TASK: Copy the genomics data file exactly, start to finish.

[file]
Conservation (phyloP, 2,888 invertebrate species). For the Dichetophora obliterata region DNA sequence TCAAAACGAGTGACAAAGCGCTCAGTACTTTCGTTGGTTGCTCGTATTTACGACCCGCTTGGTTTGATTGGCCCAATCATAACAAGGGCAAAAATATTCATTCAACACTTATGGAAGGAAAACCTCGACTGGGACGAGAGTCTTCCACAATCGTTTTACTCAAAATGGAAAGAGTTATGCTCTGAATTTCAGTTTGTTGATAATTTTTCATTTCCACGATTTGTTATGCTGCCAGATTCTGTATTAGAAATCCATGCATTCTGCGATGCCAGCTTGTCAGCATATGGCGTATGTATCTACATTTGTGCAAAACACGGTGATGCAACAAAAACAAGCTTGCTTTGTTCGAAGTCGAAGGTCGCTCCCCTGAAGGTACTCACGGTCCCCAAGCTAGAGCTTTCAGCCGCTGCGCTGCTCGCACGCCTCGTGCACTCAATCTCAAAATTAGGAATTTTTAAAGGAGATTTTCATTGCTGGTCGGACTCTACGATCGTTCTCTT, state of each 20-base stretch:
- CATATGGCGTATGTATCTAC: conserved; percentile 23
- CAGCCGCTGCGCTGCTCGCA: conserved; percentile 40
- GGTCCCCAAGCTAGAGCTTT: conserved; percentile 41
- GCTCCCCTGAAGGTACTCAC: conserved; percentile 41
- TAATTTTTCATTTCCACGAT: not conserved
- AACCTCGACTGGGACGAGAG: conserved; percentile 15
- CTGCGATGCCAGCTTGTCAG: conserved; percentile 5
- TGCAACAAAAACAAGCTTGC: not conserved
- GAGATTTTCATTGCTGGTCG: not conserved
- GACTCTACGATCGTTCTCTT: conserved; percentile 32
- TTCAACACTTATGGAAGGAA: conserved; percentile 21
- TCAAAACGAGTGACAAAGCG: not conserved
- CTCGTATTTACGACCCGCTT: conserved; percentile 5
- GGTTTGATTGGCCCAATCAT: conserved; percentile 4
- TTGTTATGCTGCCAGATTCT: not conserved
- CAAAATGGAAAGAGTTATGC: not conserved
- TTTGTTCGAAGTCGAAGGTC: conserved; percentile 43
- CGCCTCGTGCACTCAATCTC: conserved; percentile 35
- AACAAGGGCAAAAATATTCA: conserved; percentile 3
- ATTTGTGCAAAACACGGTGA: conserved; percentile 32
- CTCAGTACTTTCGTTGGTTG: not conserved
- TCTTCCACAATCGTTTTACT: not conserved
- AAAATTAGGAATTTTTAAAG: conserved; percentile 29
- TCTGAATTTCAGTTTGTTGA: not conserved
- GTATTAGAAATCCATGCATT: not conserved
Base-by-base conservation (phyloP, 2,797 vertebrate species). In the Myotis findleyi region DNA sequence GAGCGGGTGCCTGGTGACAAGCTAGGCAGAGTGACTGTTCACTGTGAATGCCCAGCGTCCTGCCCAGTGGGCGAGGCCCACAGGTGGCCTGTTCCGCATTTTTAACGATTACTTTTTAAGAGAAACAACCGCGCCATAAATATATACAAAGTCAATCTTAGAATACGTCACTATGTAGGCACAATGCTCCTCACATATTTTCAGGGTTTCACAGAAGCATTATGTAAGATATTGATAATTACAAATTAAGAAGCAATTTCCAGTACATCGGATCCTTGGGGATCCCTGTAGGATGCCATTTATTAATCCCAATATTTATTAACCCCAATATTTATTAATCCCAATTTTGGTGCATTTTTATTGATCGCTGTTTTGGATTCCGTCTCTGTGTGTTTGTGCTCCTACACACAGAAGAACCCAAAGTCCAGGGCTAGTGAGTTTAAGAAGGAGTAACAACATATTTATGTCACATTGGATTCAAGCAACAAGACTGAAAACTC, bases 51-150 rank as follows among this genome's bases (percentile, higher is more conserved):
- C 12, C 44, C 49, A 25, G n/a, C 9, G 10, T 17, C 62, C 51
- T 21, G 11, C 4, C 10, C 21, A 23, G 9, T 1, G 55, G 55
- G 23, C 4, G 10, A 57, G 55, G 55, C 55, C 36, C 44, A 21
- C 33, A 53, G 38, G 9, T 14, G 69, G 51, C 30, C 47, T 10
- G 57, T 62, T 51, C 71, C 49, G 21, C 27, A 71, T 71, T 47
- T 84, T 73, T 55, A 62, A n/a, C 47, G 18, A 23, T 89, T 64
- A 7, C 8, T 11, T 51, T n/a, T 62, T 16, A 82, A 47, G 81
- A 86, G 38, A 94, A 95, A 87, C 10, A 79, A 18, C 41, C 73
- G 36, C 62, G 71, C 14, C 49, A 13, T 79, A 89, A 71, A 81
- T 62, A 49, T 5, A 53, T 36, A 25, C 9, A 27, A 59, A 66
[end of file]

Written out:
Conservation (phyloP, 2,888 invertebrate species). For the Dichetophora obliterata region DNA sequence TCAAAACGAGTGACAAAGCGCTCAGTACTTTCGTTGGTTGCTCGTATTTACGACCCGCTTGGTTTGATTGGCCCAATCATAACAAGGGCAAAAATATTCATTCAACACTTATGGAAGGAAAACCTCGACTGGGACGAGAGTCTTCCACAATCGTTTTACTCAAAATGGAAAGAGTTATGCTCTGAATTTCAGTTTGTTGATAATTTTTCATTTCCACGATTTGTTATGCTGCCAGATTCTGTATTAGAAATCCATGCATTCTGCGATGCCAGCTTGTCAGCATATGGCGTATGTATCTACATTTGTGCAAAACACGGTGATGCAACAAAAACAAGCTTGCTTTGTTCGAAGTCGAAGGTCGCTCCCCTGAAGGTACTCACGGTCCCCAAGCTAGAGCTTTCAGCCGCTGCGCTGCTCGCACGCCTCGTGCACTCAATCTCAAAATTAGGAATTTTTAAAGGAGATTTTCATTGCTGGTCGGACTCTACGATCGTTCTCTT, state of each 20-base stretch:
- CATATGGCGTATGTATCTAC: conserved; percentile 23
- CAGCCGCTGCGCTGCTCGCA: conserved; percentile 40
- GGTCCCCAAGCTAGAGCTTT: conserved; percentile 41
- GCTCCCCTGAAGGTACTCAC: conserved; percentile 41
- TAATTTTTCATTTCCACGAT: not conserved
- AACCTCGACTGGGACGAGAG: conserved; percentile 15
- CTGCGATGCCAGCTTGTCAG: conserved; percentile 5
- TGCAACAAAAACAAGCTTGC: not conserved
- GAGATTTTCATTGCTGGTCG: not conserved
- GACTCTACGATCGTTCTCTT: conserved; percentile 32
- TTCAACACTTATGGAAGGAA: conserved; percentile 21
- TCAAAACGAGTGACAAAGCG: not conserved
- CTCGTATTTACGACCCGCTT: conserved; percentile 5
- GGTTTGATTGGCCCAATCAT: conserved; percentile 4
- TTGTTATGCTGCCAGATTCT: not conserved
- CAAAATGGAAAGAGTTATGC: not conserved
- TTTGTTCGAAGTCGAAGGTC: conserved; percentile 43
- CGCCTCGTGCACTCAATCTC: conserved; percentile 35
- AACAAGGGCAAAAATATTCA: conserved; percentile 3
- ATTTGTGCAAAACACGGTGA: conserved; percentile 32
- CTCAGTACTTTCGTTGGTTG: not conserved
- TCTTCCACAATCGTTTTACT: not conserved
- AAAATTAGGAATTTTTAAAG: conserved; percentile 29
- TCTGAATTTCAGTTTGTTGA: not conserved
- GTATTAGAAATCCATGCATT: not conserved
Base-by-base conservation (phyloP, 2,797 vertebrate species). In the Myotis findleyi region DNA sequence GAGCGGGTGCCTGGTGACAAGCTAGGCAGAGTGACTGTTCACTGTGAATGCCCAGCGTCCTGCCCAGTGGGCGAGGCCCACAGGTGGCCTGTTCCGCATTTTTAACGATTACTTTTTAAGAGAAACAACCGCGCCATAAATATATACAAAGTCAATCTTAGAATACGTCACTATGTAGGCACAATGCTCCTCACATATTTTCAGGGTTTCACAGAAGCATTATGTAAGATATTGATAATTACAAATTAAGAAGCAATTTCCAGTACATCGGATCCTTGGGGATCCCTGTAGGATGCCATTTATTAATCCCAATATTTATTAACCCCAATATTTATTAATCCCAATTTTGGTGCATTTTTATTGATCGCTGTTTTGGATTCCGTCTCTGTGTGTTTGTGCTCCTACACACAGAAGAACCCAAAGTCCAGGGCTAGTGAGTTTAAGAAGGAGTAACAACATATTTATGTCACATTGGATTCAAGCAACAAGACTGAAAACTC, bases 51-150 rank as follows among this genome's bases (percentile, higher is more conserved):
- C 12, C 44, C 49, A 25, G n/a, C 9, G 10, T 17, C 62, C 51
- T 21, G 11, C 4, C 10, C 21, A 23, G 9, T 1, G 55, G 55
- G 23, C 4, G 10, A 57, G 55, G 55, C 55, C 36, C 44, A 21
- C 33, A 53, G 38, G 9, T 14, G 69, G 51, C 30, C 47, T 10
- G 57, T 62, T 51, C 71, C 49, G 21, C 27, A 71, T 71, T 47
- T 84, T 73, T 55, A 62, A n/a, C 47, G 18, A 23, T 89, T 64
- A 7, C 8, T 11, T 51, T n/a, T 62, T 16, A 82, A 47, G 81
- A 86, G 38, A 94, A 95, A 87, C 10, A 79, A 18, C 41, C 73
- G 36, C 62, G 71, C 14, C 49, A 13, T 79, A 89, A 71, A 81
- T 62, A 49, T 5, A 53, T 36, A 25, C 9, A 27, A 59, A 66